The secret weapon
The secret weapon in ASU’s recruiting arsenal has been the Barrett Honors College, a residential community of about 2,700 high-achieving students that provides a nurturing environment in the midst of a large research university. Students in the program can live with other high-achieving classmates in one of eight residence halls located within the honors college complex.

“The Barrett Honors College is the key piece in all our recruiting efforts that puts us over the top,” said Desch, running his finger over a map of cities where he and his staff go to recruit. “It serves as our shining example of what this institution can provide to high achieving students, and we use that to the full extent. It provides a quality of experience not found at other universities of this size. Students can literally reap the benefits of both worlds.”

Jacobs said he and his assistant deans are the only honors deans in the country that he knows of who personally travel out of state to recruit top students. And the one-on-one attention from a dean is persuasive.

“I really felt like they wanted me personally, which is a great feeling,” said Michael Rodriguez-Torrent, a freshman National Merit Scholar majoring in theater from Connecticut. “They put me in touch with theater faculty, arranging a personal itinerary and meeting with Dean Jacobs for my visit. I was completely sold.”

There are ways in which the university’s size can work in favor of attracting top students — while students at a small liberal arts college may have only a couple of dozen majors to choose from, ASU undergraduates have about 125, a big selling point. Yet students in the honors college program say they get the personal attention they’d expect at a small school.

“It’s easy to meet people, and we have classes right outside our door. It’s like a little oasis here,” said Ryan Lutz, a freshman from Pennsylvania who persuaded his best friend to enroll also, after a campus visit. Both are National Merit Scholars. “What really convinced us both was getting to sit in on a Human Event class. It was just so cool.”

The two-semester Human Event course, a humanities class taught seminar style, is required for all freshmen in the honors program. Groups of 19 or fewer students gather around one large table with faculty. Designed to exercise critical thinking and writing skills, it’s a tough class—even for exceptional students.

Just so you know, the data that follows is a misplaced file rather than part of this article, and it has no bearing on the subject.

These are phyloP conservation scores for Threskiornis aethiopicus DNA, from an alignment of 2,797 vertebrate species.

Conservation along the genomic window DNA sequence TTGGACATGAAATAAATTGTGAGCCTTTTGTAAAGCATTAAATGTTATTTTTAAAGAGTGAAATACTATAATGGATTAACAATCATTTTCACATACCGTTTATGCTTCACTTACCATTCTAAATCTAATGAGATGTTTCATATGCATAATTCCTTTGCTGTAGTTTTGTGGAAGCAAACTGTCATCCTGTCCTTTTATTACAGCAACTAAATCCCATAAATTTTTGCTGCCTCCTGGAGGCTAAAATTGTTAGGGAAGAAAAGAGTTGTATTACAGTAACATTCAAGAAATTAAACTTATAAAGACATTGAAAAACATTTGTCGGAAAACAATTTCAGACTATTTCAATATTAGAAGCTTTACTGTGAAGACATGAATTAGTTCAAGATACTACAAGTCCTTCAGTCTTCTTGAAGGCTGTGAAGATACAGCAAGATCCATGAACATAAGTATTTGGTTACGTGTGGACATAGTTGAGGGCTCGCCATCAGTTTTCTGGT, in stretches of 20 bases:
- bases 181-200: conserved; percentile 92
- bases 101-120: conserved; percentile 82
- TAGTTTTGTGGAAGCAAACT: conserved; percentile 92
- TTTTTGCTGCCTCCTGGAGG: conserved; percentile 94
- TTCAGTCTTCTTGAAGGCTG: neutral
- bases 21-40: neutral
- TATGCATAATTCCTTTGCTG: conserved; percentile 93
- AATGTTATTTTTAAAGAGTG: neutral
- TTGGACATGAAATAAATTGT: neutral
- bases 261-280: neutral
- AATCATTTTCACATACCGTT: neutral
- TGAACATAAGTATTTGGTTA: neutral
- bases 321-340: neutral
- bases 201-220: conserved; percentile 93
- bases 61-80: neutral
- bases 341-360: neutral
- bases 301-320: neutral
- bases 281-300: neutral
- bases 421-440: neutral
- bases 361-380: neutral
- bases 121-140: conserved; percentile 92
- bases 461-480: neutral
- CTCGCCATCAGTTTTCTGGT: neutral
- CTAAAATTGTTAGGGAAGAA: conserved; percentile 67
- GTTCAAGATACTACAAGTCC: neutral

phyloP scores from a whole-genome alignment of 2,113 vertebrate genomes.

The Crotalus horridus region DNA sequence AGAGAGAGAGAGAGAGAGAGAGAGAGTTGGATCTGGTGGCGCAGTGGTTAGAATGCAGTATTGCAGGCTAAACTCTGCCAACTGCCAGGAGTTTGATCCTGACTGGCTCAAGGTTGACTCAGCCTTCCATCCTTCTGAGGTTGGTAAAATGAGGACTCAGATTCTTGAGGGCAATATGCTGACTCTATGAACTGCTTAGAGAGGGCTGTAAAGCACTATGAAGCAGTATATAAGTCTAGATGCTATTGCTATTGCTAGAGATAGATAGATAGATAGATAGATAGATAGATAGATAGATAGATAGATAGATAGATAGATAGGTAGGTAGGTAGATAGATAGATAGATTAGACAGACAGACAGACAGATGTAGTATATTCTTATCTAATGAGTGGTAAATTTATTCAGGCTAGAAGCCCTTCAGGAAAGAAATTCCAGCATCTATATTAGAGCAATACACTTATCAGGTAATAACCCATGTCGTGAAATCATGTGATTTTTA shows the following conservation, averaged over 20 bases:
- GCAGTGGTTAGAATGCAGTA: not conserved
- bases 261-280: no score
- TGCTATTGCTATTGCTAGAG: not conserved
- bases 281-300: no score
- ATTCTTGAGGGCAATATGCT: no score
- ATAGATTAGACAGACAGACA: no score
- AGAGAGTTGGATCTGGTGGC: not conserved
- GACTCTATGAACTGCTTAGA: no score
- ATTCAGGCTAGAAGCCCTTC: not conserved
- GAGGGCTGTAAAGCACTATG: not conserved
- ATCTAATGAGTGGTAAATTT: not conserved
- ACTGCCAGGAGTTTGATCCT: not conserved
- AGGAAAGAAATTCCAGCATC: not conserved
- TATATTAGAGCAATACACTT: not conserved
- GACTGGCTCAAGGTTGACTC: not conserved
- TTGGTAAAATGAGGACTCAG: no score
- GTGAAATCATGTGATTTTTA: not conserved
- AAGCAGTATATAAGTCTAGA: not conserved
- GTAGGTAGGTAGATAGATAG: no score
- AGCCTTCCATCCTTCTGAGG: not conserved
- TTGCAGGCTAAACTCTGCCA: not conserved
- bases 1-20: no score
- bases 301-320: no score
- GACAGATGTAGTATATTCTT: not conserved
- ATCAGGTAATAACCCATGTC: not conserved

“The Human Event course is a bit of a shock to them, because it is very writing- intensive,” said Jacobs. “A 10-page paper may be returned with five pages of constructive feedback, and it’s often the lowest grade students have at ASU. But they love the course.”

To stay in the Barrett Honors College, students must collect 36 honors credits and complete a two-semester senior thesis. All the colleges and schools within the university collaborate with the program to offer honors credits, sometimes through individual “honors contracts” entailing more study. Students also get to take honors section courses from ranked faculty. Edward Prescott, winner of this year’s Nobel Prize in economics, is teaching an honors undergraduate economics course in the W. P. Carey School this semester.

A personal touch
Sophomore Jason Beazley found out just how close he was, as an honors student, to a well-known lecturer recently when enrolling for classes.

“About two weeks ago I got an e-mail that some honors students might be able to take a graduate level class with (former ASU president) Lattie Coor,” said Beazley. “I called the number to make sure it was cool that I registered. A gentleman answered and it was Lattie Coor! I know it sounds nerdy, but this guy has a building named after him, c’mon! We talked for a bit about the class, and I can honestly say I have never been so stoked for a single class in my life.”

Professors are delighted with the increased quality of the student body and say having increased numbers of top students in their classes benefits everyone, raising the level of class discussion and raising the bar for all students.

“Students have definitely gotten better and better at ASU, and they do raise the expectations for everybody else,” said Jane Maienschein, professor of biology and society. “It makes for better classes, because students learn together and share the experience.”

“If students in a class hear insights and ideas from their peers, it has more impact than hearing it from their professor,” said Ed Hackett, sociology professor. “Many students who are not in the Honors College are equally motivated and able, and this rachets up the quality of education for them, too.”


By Sarah Auffret, with Marketing & Strategic Communication, can be reached at (480) 965-6991 or ([email protected]).
Article from Spring 2005 ASU Magazine.
April 14, 2005